Came across this ad in the NYRB for a book called Greatest Living Poet by Mark Kobo. What amused me about the ad was the celebrities they chose to endorse Kobo - as evidence of his being 'the Greatest Living Poet' we were told that Madonna had recited his poems in public and that Bill Clinton was a fan. I mean Bill Clinton! Madonna! Understand, I'm not saying that these people don't have their own expertise - I would gladly take Clinton's advice on picking cigars, and if I ever felt the need to find a good plastic surgeon, Madonna is practically the first person I would turn to. I just have no reason to trust their judgement in poetry more than I trust the judgement of say, my neighbour's cat, or (even worse) Hallmark card editors. I'm reminded of a young lady who once, in an attempt to convince me that she was indeed a talented writer, informed me that her writing had been lauded by A B Vajpayee. Aside from being a political gaffe (anyone who knows me at all knows that I'm way too left-wing to have respect for the BJP leadership), this struck me as a total non sequitur. What, I wanted to know, had being a successful politician got to do with having literary judgement, and why therefore, was I expected to ascribe any significance to the opinion of someone who, as a politician, will agree on general principle with anything that doesn't lose him votes.
Let's get one thing straight. The greatest living poet today is Derek Walcott. If you want to dispute that, I'm willing to hear arguments in favour of Heaney, Ashbery and Szymborska, but not for Kobo. Not that Kobo (based on the samples of his poetry posted on his website) is a particularly bad poet. He's just unremarkable. There are some nice phrases in some of his poems, but there is also much that is trite and contrived, and they certainly aren't alive or spectacular enough to deserve more than a passing read. I got through about four of them before I lost interest.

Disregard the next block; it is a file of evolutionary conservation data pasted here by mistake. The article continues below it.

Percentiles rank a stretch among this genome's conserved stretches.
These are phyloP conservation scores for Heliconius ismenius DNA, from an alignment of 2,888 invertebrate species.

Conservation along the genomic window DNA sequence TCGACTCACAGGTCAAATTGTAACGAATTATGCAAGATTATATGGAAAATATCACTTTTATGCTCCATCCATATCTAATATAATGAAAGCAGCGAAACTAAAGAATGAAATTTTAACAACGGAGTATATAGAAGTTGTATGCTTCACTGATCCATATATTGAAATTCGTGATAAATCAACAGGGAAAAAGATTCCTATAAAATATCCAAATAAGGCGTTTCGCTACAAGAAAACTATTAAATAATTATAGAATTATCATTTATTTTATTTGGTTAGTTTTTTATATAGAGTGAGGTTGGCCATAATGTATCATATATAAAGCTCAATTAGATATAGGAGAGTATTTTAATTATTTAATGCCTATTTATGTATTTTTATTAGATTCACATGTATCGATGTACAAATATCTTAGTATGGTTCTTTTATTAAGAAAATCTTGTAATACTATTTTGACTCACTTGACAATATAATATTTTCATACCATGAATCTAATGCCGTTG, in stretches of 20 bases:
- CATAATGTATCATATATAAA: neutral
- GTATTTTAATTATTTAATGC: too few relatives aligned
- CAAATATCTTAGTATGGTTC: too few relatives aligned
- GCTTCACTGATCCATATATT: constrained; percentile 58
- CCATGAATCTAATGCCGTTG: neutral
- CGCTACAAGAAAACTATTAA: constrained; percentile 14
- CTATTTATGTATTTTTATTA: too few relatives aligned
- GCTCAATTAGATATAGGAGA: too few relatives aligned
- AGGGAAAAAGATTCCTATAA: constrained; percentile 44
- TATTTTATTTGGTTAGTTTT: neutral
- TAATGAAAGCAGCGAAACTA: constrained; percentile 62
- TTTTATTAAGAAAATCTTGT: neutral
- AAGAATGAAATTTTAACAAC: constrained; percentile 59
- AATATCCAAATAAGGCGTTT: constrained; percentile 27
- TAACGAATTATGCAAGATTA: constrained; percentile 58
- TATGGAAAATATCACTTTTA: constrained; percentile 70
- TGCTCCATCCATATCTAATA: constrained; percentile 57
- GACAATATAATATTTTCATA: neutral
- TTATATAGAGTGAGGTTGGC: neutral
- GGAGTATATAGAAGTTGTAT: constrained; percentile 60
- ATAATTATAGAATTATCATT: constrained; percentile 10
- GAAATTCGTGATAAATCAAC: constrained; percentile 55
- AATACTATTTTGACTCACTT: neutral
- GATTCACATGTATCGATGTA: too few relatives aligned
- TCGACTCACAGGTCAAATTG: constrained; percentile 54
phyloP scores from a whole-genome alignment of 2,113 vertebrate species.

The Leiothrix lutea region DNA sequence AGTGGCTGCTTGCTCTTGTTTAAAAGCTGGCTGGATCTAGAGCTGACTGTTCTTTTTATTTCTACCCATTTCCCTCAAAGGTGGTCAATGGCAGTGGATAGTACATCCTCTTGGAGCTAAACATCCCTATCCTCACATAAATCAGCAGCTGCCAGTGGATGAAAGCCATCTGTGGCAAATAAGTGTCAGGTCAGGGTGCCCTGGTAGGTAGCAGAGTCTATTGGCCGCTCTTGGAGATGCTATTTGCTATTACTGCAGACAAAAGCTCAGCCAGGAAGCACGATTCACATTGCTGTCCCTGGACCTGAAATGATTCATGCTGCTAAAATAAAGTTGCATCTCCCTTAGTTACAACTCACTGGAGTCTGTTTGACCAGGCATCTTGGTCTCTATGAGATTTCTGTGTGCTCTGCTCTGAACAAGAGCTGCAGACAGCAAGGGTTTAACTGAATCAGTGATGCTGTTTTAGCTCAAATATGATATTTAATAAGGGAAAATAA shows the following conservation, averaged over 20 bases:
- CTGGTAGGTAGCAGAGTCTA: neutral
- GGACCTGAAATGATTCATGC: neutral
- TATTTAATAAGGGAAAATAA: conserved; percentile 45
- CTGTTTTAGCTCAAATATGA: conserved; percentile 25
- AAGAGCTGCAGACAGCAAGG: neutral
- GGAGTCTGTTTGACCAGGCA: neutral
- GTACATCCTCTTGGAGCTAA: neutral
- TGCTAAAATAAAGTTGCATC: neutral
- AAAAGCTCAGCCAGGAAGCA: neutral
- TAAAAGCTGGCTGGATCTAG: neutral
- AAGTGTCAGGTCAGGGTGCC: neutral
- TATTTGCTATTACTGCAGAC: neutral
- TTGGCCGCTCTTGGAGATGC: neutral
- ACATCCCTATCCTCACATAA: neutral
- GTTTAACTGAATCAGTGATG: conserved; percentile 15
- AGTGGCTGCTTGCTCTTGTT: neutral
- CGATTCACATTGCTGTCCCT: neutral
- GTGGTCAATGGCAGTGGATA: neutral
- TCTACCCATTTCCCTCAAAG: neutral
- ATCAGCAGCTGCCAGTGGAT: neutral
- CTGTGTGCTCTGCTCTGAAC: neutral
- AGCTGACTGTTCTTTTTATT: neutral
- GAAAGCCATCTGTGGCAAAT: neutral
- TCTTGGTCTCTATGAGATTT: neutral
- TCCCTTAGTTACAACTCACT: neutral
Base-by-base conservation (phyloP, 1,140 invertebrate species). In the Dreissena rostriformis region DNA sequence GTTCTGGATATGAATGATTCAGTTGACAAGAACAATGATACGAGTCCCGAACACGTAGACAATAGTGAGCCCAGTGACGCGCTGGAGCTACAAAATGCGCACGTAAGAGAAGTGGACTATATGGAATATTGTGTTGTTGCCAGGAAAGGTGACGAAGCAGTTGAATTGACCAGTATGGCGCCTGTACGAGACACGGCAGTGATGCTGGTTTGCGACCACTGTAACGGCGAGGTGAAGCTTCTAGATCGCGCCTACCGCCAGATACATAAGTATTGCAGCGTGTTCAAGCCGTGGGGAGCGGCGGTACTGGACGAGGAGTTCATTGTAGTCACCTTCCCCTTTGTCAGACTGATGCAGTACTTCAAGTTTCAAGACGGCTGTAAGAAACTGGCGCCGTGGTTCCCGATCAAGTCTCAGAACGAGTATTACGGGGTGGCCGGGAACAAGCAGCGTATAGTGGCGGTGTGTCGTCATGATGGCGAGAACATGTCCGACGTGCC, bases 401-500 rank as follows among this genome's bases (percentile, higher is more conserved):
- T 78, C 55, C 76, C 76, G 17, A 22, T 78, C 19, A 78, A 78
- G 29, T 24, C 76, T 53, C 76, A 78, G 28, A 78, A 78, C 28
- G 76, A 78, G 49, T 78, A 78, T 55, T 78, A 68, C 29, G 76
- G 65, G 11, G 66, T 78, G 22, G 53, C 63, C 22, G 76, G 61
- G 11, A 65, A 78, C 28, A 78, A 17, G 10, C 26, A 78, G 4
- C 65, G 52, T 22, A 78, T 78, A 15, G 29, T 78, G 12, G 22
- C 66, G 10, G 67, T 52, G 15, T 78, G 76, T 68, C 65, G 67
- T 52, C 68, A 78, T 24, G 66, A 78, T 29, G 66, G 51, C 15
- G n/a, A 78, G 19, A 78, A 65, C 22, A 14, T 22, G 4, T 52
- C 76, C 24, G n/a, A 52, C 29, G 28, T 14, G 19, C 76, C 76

More interesting, however, was Kobo's website - which struck me as being a case study of what I like to call imagined victimisation. These are the people who are convinced that those who don't agree with them are biased or prejudiced in some way, and will not make room for the possibility that those who criticise them may simply be voicing their honest, impartial judgements. Of the response to his book, Kobo writes: "Those who took the time to read the book - and also had no prior agenda - responded with a positive sense of excitement." In other words, if you didn't respond with a sense of excitement you must have had a prior agenda. This is a clever enough argument - even if, as with Kobo's website, it comes to sound suspiciously like a persecution complex. Leaving aside for a moment the question of what constitutes objectivity in the appreciation of an art form, and how we seperate the 'prior agenda' of the nay-sayers from the 'true selves' of those impressed by Kobo's work, I see no reason to assume that the critics of Kobo's work aren't voicing their 'objective' opinions. Sometimes it isn't about biases and stereotypes and assumptions, sometimes you just disagree. 
The trouble is, of course, that this kind of pretend martyrdom makes for good marketing. If Kobo had just put his book out, without pretending to be a victim of some academic conspiracy, no one would have read / bought it. By artificially manufacturing a controversy around himself, Kobo may have dramatically increased book sales and gained a legitimacy he could never have gained as a poet. By claiming to reinvent poetry as a genre, Kobo not only insulates himself from all considered criticism, he also creates a bond of empathy between himself and those who don't get poetry, thus targeting the very readers who won't know enough to recognise the quality (or lack thereof) of his poems, and making it possible for them to share in the fantasy that his work represents some sort of seminal advance over our existing poetics. It's a superb marketing gimmick.
Kobo claims to show that the problem with modern poetry is that it is poorly written. Even if the claims he makes for the widespread popularity of his work are true (which I'm dubious about), the only thing he's proving is that modern poetry is not properly marketed - you can get people to buy poetry, even average poetry, if you just spin it right. 
 Notice that Kobo effectively invites criticism by setting himself up to be a poetic revolutionary. If he were to write a book called, say, Marginally above average living poet, far fewer critics, I suspect, would have an issue with it.
In a sense, of course, this is the basis of all pop culture - the idea that sales are the most appropriate measure of artistic quality, and that people who disapprove of what is popular don't have a real opinion - they're just prejudiced snobs.